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Upon a certain dreary April afternoon in the year of grace, 1906, the apprehensions of Philip Kirkwood, Esquire, Artist-peintre, were enlivened by the discovery that he was occupying that singularly distressing social position, which may be summed up succinctly in a phrase through long usage grown proverbial: "Alone in London." These three words have come to connote in our understanding so much of human misery, that to Mr. Kirkwood they seemed to epitomize absolutely, if not happily, the various circumstances attendant upon the predicament wherein he found himself. Inevitably an extremist, because of his youth, (he had just turned twenty-five), he took no count of mitigating matters, and would hotly have resented the suggestion that his case was anything but altogether deplorable and forlorn.

    That he was not actually at the end of his resources went for nothing; he held the distinction a quibble, mockingly immaterial,—like the store of guineas in his pocket, too insignificant for mention when contrasted with his needs. And his base of supplies, the American city of his nativity, whence—and not without a glow of pride in his secret heart—he was wont to register at foreign hostelries, had been arbitrarily cut off from him by one of those accidents sardonically classified by insurance and express corporations as Acts of God.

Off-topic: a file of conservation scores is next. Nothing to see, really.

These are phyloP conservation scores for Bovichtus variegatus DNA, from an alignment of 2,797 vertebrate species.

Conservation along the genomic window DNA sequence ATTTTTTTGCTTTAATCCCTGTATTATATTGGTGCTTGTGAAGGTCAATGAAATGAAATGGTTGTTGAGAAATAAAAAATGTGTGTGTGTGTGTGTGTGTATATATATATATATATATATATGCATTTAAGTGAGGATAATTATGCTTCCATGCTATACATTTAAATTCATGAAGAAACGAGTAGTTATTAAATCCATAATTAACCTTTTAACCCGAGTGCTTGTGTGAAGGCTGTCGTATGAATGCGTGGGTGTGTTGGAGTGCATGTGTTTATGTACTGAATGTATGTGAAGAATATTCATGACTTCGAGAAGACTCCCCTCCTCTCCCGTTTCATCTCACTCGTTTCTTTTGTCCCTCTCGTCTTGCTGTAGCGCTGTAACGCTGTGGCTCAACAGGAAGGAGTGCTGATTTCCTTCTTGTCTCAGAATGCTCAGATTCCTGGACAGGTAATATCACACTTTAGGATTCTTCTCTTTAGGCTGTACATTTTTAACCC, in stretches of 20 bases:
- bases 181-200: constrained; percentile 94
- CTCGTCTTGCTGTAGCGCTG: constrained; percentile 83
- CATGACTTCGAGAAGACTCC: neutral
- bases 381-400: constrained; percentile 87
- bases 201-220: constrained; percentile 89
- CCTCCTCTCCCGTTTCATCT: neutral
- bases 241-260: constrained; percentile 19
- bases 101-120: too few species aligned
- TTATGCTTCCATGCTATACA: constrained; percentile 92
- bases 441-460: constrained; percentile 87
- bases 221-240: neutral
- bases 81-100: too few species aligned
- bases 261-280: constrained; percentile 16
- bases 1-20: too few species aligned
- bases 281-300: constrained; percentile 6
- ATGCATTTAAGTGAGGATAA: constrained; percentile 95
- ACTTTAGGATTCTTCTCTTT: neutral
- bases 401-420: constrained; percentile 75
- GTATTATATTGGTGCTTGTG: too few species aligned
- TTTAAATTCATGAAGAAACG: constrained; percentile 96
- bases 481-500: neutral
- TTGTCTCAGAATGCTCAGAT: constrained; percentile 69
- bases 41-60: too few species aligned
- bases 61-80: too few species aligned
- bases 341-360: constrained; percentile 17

Now to one who has lived all his days serenely in accord with the dictates of his own sweet will, taking no thought for the morrow, such a situation naturally seems both appalling and intolerable, at the first blush. It must be confessed that, to begin with, Kirkwood drew a long and disconsolate face over his fix. And in that black hour, primitive of its kind in his brief span, he became conscious of a sinister apparition taking shape at his elbow—a shade of darkness which, clouting him on the back with a skeleton hand, croaked hollow salutations in his ear.

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